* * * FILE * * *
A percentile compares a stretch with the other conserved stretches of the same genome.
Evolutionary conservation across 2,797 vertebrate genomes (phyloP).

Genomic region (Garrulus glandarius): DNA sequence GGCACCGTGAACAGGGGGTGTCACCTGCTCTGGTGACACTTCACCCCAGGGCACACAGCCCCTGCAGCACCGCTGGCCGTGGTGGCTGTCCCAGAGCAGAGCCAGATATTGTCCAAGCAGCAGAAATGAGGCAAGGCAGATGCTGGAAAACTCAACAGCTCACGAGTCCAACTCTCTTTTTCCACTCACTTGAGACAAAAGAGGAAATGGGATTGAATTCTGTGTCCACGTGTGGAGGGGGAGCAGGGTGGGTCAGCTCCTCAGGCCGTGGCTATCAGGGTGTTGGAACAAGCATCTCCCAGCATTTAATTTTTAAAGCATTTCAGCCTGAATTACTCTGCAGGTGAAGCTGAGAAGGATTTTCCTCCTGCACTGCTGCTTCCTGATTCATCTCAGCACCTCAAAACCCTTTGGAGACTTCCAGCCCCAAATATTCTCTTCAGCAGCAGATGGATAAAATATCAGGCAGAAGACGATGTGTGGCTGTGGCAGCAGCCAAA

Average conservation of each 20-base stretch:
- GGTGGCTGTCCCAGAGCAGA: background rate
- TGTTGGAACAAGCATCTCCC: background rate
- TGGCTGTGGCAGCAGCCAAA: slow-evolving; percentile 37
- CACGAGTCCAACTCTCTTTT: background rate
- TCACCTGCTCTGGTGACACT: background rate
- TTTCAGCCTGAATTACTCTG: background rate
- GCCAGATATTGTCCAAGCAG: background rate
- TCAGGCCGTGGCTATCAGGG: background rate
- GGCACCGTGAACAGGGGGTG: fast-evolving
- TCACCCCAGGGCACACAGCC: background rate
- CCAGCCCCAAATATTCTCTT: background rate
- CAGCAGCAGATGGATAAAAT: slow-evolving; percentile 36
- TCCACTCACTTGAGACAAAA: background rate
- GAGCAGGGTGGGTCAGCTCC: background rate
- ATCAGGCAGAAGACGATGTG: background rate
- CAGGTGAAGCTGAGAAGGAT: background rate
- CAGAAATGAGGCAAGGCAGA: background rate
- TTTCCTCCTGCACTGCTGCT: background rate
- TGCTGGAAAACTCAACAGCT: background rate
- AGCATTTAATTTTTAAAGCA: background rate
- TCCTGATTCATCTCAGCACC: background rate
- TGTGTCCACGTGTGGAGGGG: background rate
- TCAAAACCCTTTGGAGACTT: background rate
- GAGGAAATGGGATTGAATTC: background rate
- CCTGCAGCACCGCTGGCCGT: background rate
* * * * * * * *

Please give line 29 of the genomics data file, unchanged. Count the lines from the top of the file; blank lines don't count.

- CCTGCAGCACCGCTGGCCGT: background rate